In 1998, 120 countries signed a treaty to create an International Criminal Court. Although the United States did not sign the treaty, congressional leaders are trying to change the charter to gain an exemption: Any country that does not join will not be under its jurisdiction. This is partially due to Sen. Jesse Helms’ efforts, who has said the treaty will be killed upon arrival to his Senate Foreign Relations Committee. While his efforts to protect American sovereignty are commendable, the United States should sign the treaty and abide by its authority.
The court does not threaten American sovereignty. Instead, it reflects and boosts U.S. efforts to combat heinous crimes worldwide. The United States condemns human-rights abuses in nations like China and participates in actions to prevent rogue governments from harming innocent civilians. The International Court allows all nations the opportunity to interpret what constitutes crimes against humanity, war crimes and genocides, thus furthering the U.S. goal of prosecuting international outlaws.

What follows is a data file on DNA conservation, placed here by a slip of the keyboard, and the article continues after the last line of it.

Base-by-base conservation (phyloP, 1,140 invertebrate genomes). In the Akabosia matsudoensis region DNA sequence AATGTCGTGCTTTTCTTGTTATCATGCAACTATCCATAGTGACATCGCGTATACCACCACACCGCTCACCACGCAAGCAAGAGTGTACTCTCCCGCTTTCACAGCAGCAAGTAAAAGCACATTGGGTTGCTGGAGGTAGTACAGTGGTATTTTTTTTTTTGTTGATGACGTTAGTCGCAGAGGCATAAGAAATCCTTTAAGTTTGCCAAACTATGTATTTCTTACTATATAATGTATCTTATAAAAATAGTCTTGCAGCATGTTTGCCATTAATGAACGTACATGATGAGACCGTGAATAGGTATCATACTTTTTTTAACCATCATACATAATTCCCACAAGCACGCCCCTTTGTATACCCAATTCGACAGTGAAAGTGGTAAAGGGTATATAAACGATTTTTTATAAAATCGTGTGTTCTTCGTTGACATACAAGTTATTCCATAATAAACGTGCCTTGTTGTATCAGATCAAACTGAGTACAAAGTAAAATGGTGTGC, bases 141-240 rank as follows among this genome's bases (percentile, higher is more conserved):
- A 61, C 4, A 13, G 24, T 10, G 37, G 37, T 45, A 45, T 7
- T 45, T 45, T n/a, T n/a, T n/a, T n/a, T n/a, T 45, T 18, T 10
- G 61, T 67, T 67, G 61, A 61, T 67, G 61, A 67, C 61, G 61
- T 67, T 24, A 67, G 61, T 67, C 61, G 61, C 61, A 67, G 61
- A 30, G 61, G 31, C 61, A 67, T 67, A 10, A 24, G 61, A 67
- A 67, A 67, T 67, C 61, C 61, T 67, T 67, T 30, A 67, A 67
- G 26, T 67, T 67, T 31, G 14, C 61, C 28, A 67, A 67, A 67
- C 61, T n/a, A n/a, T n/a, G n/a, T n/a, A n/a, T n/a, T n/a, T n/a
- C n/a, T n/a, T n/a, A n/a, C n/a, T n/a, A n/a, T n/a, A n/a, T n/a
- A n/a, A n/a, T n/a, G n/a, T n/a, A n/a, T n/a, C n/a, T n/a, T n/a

Of course, such a worldwide system would invite abuse. A review panel should also be created to investigate the accusations so only legitimate claims — and not politically motivated ones — are heard.
With or without support from the United States, the International Criminal Court will hopefully become a source of universal justice. No longer will leaders, hiding behind the supposed rule of law in their own nations, be able to justify their actions. A crime is a crime, no matter where it is committed. For the first time, those who perform such heinous acts will no longer be able to deny this fact.